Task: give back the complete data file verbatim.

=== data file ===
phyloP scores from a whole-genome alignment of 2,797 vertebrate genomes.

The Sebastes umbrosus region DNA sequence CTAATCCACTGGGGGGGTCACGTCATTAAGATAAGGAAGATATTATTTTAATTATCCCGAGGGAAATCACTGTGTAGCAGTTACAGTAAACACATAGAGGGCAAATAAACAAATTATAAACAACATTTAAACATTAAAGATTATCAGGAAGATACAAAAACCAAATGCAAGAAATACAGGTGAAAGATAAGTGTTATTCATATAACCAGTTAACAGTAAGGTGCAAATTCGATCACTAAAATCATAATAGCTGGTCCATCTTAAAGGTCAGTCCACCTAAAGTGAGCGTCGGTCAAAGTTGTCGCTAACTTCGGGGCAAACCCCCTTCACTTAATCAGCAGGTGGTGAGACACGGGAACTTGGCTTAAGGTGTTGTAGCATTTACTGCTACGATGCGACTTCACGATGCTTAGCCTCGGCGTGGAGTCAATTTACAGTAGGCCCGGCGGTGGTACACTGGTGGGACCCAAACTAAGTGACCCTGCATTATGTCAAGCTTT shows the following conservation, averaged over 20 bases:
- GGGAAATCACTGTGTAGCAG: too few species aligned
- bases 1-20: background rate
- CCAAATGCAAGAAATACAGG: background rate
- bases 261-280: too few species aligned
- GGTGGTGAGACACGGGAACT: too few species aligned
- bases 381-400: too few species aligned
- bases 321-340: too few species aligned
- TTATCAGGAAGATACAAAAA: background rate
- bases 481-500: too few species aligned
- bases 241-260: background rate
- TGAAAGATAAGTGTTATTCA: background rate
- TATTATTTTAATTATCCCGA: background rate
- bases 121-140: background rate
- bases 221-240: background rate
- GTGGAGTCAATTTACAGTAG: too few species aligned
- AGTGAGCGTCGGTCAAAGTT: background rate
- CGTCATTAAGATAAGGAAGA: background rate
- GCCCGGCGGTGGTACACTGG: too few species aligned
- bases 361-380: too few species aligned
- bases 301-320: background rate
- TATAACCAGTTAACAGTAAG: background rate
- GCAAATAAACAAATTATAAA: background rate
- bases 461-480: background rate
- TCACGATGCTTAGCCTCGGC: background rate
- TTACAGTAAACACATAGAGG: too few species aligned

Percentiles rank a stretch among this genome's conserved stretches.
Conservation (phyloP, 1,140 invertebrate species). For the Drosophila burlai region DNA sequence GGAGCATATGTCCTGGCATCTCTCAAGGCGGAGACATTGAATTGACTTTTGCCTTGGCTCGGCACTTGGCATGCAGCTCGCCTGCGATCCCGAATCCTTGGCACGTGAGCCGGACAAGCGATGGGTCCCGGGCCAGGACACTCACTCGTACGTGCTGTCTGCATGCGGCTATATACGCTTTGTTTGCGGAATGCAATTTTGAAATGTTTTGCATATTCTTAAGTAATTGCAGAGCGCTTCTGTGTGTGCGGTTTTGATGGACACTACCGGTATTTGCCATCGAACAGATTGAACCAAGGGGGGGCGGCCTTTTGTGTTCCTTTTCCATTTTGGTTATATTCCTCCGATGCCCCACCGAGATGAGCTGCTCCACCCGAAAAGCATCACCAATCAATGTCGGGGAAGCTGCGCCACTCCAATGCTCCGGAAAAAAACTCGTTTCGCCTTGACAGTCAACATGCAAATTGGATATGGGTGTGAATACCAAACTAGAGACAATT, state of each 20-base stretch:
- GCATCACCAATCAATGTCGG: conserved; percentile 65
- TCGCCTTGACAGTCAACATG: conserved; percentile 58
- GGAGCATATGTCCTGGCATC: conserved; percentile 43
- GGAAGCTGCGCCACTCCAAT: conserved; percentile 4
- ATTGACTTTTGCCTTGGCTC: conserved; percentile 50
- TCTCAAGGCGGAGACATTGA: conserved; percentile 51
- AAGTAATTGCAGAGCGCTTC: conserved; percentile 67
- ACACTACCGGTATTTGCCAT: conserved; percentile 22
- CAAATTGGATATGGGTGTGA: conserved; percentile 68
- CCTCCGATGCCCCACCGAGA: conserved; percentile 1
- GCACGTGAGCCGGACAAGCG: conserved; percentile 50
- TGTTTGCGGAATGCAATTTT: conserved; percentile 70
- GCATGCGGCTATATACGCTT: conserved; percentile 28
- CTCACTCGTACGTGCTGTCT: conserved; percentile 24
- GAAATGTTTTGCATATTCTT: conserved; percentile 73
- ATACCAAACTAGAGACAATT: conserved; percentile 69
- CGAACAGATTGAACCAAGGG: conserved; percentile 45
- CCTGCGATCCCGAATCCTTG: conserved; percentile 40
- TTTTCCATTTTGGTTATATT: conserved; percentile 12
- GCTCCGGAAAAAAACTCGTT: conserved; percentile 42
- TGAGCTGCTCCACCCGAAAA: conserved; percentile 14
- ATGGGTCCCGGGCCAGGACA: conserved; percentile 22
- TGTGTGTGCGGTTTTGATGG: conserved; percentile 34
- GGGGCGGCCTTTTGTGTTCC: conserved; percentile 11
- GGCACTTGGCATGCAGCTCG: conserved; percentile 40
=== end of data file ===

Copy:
phyloP scores from a whole-genome alignment of 2,797 vertebrate genomes.

The Sebastes umbrosus region DNA sequence CTAATCCACTGGGGGGGTCACGTCATTAAGATAAGGAAGATATTATTTTAATTATCCCGAGGGAAATCACTGTGTAGCAGTTACAGTAAACACATAGAGGGCAAATAAACAAATTATAAACAACATTTAAACATTAAAGATTATCAGGAAGATACAAAAACCAAATGCAAGAAATACAGGTGAAAGATAAGTGTTATTCATATAACCAGTTAACAGTAAGGTGCAAATTCGATCACTAAAATCATAATAGCTGGTCCATCTTAAAGGTCAGTCCACCTAAAGTGAGCGTCGGTCAAAGTTGTCGCTAACTTCGGGGCAAACCCCCTTCACTTAATCAGCAGGTGGTGAGACACGGGAACTTGGCTTAAGGTGTTGTAGCATTTACTGCTACGATGCGACTTCACGATGCTTAGCCTCGGCGTGGAGTCAATTTACAGTAGGCCCGGCGGTGGTACACTGGTGGGACCCAAACTAAGTGACCCTGCATTATGTCAAGCTTT shows the following conservation, averaged over 20 bases:
- GGGAAATCACTGTGTAGCAG: too few species aligned
- bases 1-20: background rate
- CCAAATGCAAGAAATACAGG: background rate
- bases 261-280: too few species aligned
- GGTGGTGAGACACGGGAACT: too few species aligned
- bases 381-400: too few species aligned
- bases 321-340: too few species aligned
- TTATCAGGAAGATACAAAAA: background rate
- bases 481-500: too few species aligned
- bases 241-260: background rate
- TGAAAGATAAGTGTTATTCA: background rate
- TATTATTTTAATTATCCCGA: background rate
- bases 121-140: background rate
- bases 221-240: background rate
- GTGGAGTCAATTTACAGTAG: too few species aligned
- AGTGAGCGTCGGTCAAAGTT: background rate
- CGTCATTAAGATAAGGAAGA: background rate
- GCCCGGCGGTGGTACACTGG: too few species aligned
- bases 361-380: too few species aligned
- bases 301-320: background rate
- TATAACCAGTTAACAGTAAG: background rate
- GCAAATAAACAAATTATAAA: background rate
- bases 461-480: background rate
- TCACGATGCTTAGCCTCGGC: background rate
- TTACAGTAAACACATAGAGG: too few species aligned

Percentiles rank a stretch among this genome's conserved stretches.
Conservation (phyloP, 1,140 invertebrate species). For the Drosophila burlai region DNA sequence GGAGCATATGTCCTGGCATCTCTCAAGGCGGAGACATTGAATTGACTTTTGCCTTGGCTCGGCACTTGGCATGCAGCTCGCCTGCGATCCCGAATCCTTGGCACGTGAGCCGGACAAGCGATGGGTCCCGGGCCAGGACACTCACTCGTACGTGCTGTCTGCATGCGGCTATATACGCTTTGTTTGCGGAATGCAATTTTGAAATGTTTTGCATATTCTTAAGTAATTGCAGAGCGCTTCTGTGTGTGCGGTTTTGATGGACACTACCGGTATTTGCCATCGAACAGATTGAACCAAGGGGGGGCGGCCTTTTGTGTTCCTTTTCCATTTTGGTTATATTCCTCCGATGCCCCACCGAGATGAGCTGCTCCACCCGAAAAGCATCACCAATCAATGTCGGGGAAGCTGCGCCACTCCAATGCTCCGGAAAAAAACTCGTTTCGCCTTGACAGTCAACATGCAAATTGGATATGGGTGTGAATACCAAACTAGAGACAATT, state of each 20-base stretch:
- GCATCACCAATCAATGTCGG: conserved; percentile 65
- TCGCCTTGACAGTCAACATG: conserved; percentile 58
- GGAGCATATGTCCTGGCATC: conserved; percentile 43
- GGAAGCTGCGCCACTCCAAT: conserved; percentile 4
- ATTGACTTTTGCCTTGGCTC: conserved; percentile 50
- TCTCAAGGCGGAGACATTGA: conserved; percentile 51
- AAGTAATTGCAGAGCGCTTC: conserved; percentile 67
- ACACTACCGGTATTTGCCAT: conserved; percentile 22
- CAAATTGGATATGGGTGTGA: conserved; percentile 68
- CCTCCGATGCCCCACCGAGA: conserved; percentile 1
- GCACGTGAGCCGGACAAGCG: conserved; percentile 50
- TGTTTGCGGAATGCAATTTT: conserved; percentile 70
- GCATGCGGCTATATACGCTT: conserved; percentile 28
- CTCACTCGTACGTGCTGTCT: conserved; percentile 24
- GAAATGTTTTGCATATTCTT: conserved; percentile 73
- ATACCAAACTAGAGACAATT: conserved; percentile 69
- CGAACAGATTGAACCAAGGG: conserved; percentile 45
- CCTGCGATCCCGAATCCTTG: conserved; percentile 40
- TTTTCCATTTTGGTTATATT: conserved; percentile 12
- GCTCCGGAAAAAAACTCGTT: conserved; percentile 42
- TGAGCTGCTCCACCCGAAAA: conserved; percentile 14
- ATGGGTCCCGGGCCAGGACA: conserved; percentile 22
- TGTGTGTGCGGTTTTGATGG: conserved; percentile 34
- GGGGCGGCCTTTTGTGTTCC: conserved; percentile 11
- GGCACTTGGCATGCAGCTCG: conserved; percentile 40